Just a few days ago, those of us who attended the Inc. 500/5000 Conference heard the late Paul Newman's long-time friend and business partner, A.E. Hotchner, tell the story of how Newman's Own got started. I've heard it often enough, but it never fails to move me and to evoke vivid images: Newman stirring a vat of salad dressing with a canoe paddle in his garage; Newman rejecting the advice of traditional marketers who told him he'd need to spend a boat-load of money on market research and opting instead to simply test his salad dressing on his pals; Newman ignoring the warning that celebrity foods almost always fail; Newman balking at the idea of putting his picture on the packaging and agreeing to do so only after Hotchner agreed that they'd give away every dime of profit. (Hotchner capitulated, assuming that the venture would never make money.) The company's success is now the stuff of entrepreneurial legends and there are lessons here for all business owners, young and not-so-young alike:

Branding: A striking package may make an initial splash in the marketplace but what drives sustained success is a quality product. Newman never compromised; he used fresh and natural ingredients long before it was fashionable. So yes, we all loved Newman's picture on the bottle, but we loved the dressing even more.

Innovation: It pays to challenge the status quo. Newman and Hotchner made pasta sauce with chunks of vegetables and meat back when sauce that you could pour through a sieve was the industry standard. They followed their gut instincts (and their taste buds) and created a new industry standard. Newman also started an organic division, Newman's Own Organics, at the urging of his daughter, Nell, who runs the company.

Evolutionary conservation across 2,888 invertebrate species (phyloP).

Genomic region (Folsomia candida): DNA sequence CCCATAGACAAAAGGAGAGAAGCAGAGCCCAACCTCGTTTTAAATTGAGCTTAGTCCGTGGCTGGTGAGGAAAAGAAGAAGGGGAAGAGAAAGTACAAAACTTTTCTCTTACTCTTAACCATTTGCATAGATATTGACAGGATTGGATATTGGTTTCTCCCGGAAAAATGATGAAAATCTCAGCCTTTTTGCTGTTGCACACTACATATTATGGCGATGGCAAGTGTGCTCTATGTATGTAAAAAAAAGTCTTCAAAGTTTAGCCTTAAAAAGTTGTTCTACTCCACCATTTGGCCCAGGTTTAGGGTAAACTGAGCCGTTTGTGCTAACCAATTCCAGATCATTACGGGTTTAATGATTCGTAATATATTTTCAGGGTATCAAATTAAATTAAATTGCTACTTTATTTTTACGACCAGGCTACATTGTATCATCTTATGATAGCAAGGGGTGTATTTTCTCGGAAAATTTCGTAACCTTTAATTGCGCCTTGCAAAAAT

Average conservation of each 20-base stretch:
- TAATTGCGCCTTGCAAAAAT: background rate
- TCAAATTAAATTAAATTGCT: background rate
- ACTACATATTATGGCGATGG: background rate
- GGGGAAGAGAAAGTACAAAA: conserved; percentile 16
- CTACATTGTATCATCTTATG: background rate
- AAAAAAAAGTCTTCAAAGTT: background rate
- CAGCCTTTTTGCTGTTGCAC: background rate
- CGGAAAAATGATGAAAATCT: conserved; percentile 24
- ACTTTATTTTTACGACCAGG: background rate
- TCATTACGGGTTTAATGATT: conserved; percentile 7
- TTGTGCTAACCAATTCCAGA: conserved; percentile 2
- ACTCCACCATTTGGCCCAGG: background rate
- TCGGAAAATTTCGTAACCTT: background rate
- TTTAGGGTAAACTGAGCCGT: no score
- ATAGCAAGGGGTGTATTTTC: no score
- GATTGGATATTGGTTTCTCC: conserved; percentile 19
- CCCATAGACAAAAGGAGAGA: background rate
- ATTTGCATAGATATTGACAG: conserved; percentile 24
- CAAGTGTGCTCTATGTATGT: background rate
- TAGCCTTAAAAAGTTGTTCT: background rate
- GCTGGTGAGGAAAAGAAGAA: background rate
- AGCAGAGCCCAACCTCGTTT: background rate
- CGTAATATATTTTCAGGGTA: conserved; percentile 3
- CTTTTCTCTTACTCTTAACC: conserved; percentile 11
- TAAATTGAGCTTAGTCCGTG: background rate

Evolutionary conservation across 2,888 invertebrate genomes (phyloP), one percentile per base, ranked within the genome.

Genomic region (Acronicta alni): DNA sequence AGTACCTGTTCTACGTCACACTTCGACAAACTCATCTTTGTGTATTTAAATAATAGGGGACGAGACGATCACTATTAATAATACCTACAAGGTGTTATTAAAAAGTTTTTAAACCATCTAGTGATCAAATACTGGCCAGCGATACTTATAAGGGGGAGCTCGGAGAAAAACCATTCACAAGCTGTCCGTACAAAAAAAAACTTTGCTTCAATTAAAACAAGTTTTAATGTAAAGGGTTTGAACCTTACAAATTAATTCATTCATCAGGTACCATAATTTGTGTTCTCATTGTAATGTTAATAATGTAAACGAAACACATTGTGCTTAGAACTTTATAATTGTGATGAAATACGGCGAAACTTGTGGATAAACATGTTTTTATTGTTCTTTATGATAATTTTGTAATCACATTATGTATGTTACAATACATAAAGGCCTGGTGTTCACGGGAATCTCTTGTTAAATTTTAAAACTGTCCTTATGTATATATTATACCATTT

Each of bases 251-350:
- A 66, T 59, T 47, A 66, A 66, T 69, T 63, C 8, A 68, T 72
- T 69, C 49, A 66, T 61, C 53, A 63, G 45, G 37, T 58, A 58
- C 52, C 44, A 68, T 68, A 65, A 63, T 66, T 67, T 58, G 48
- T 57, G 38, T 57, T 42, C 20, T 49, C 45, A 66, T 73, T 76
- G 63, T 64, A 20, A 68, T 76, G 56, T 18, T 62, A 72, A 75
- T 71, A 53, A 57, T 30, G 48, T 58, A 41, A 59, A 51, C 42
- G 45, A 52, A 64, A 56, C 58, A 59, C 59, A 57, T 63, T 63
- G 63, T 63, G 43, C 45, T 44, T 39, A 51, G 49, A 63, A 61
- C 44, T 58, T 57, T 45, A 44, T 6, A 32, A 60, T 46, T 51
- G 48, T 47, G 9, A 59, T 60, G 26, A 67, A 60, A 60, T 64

Social Mission: All things being equal, most consumers will choose to do business with a company that has an authentic social mission. Newman's Own gives away all its profits ($250 million so far), most notably to Hole in Wall Camps which Newman founded to give children with serious and terminal medical conditions a free summer camp experience. Who wouldn't want to be part of such a noble cause?

I've been wowed over the past few months at the number of young entrepreneurs I've
interviewed who seem to know and apply these lessons intuitively. That's no accident. They know what they know partly because of the high profile entrepreneurs like who came before them, and whose stories have consciously or subconsciously impacted the way they think about business. And for me, that entrepreneurial inspiration is the most important part of Newman's legacy.